What makes the difference between the people who use CrossFit to get in the best shape of their life, and the ones who fail to get results and eventually quit?
That’s the question I seek to answer everyday while coaching at 2 different CrossFit affiliates, as I try to get people the best results out of their CrossFit experience.
I have also attended 2 other CrossFit gyms as a customer (putting my current total at 4 and planning to add a 5th this week!), in places like London, England, Pompano Beach, FL, Key Biscayne, FL, and Ft. Lauderdale, FL. I’ve met hundreds of people in these gyms and I’ve had the privilege of seeing how these CrossFit gyms operate on a daily basis.
The people I’ve met come from all walks of life. I’ve met everyone from elite athletes who work out 2-3 times a day, to grandparents who haven’t worked out in over 30 years. I have seen many people who get in shape quickly and (seemingly) effortlessly, and plenty of others who continuously struggle to hit their goals.
Over time, it has become clear to me that the individual differences between people are smaller than most people think. What really separates people are their actions. There are patterns to success, and there are patterns to failure. What works for one person may not necessarily work for others, but there are basic principles that seem to apply to almost everyone.
While this post may appear to be geared towards CrossFitters, you certainly don’t have to be a member of your local CrossFit affiliate to use these principles to your advantage. These pitfalls depend more on the person than the program, and avoiding these mistakes would be beneficial to almost anyone.
Here are 4 reasons CrossFitters fail to lose weight, get in shape, and reach their goals:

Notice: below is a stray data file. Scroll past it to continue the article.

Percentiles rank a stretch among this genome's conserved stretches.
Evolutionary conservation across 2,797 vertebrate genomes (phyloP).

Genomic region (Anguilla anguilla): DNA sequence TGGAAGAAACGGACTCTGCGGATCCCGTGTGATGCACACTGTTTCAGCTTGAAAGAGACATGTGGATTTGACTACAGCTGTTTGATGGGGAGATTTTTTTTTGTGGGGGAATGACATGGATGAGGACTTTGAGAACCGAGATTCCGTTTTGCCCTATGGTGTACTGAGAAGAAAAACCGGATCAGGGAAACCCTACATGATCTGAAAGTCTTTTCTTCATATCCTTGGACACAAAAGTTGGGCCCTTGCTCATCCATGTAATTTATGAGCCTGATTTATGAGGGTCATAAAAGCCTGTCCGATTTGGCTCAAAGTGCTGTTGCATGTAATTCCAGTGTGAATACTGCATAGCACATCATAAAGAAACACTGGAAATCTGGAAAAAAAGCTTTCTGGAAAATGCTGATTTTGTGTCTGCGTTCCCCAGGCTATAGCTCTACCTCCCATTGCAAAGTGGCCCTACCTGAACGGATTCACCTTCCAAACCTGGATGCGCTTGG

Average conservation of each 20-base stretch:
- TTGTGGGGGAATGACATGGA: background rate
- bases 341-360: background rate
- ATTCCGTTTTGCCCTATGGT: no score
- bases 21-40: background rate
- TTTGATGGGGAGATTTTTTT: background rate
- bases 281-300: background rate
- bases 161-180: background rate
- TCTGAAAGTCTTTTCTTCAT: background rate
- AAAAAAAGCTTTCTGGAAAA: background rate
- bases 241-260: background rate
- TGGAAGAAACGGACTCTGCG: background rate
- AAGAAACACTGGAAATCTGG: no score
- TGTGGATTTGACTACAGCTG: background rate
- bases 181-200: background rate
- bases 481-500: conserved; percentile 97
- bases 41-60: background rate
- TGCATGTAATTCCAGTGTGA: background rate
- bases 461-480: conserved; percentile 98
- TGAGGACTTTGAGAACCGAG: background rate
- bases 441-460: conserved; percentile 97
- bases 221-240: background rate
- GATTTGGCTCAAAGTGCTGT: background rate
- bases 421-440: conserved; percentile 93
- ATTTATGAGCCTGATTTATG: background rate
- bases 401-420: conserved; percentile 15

1) They look at exercise as a cure-all. CrossFit, especially well-programmed CrossFit, is probably better than 98% of the fitness programs that most people have tried. With that said, exercise is just one small part of the equation, way smaller than most people think. It’s been said that no amount of exercise can make up for a bad diet and I see CrossFitters who over and over again prove this to be true. Even quality sleep and stress management can end up being much more important components for health than exercise in a lot of people.
Exercise is just a fraction of the good health equation. Don’t add stressful intense exercise to your body unless you’re willing to clean up your diet, sleep more, and get your stress under control.
2) They have shitty goals! (or no goals at all) It amazes me how many people I ask about their goals that can’t provide an answer beyond “I want to lose weight”. If “getting skinny” is your only goal, then you have come to the wrong place. Why subject yourself to the daily suffering of an intense workout, if you don’t even have a meaningful result you are looking to achieve? When someone tells me they can’t wait to get their first muscle up, that they want to defy the odds of their family’s history of heart disease, or they want to set a positive example for their kids, then I know I have someone who’s going to do whatever it takes to make it happen.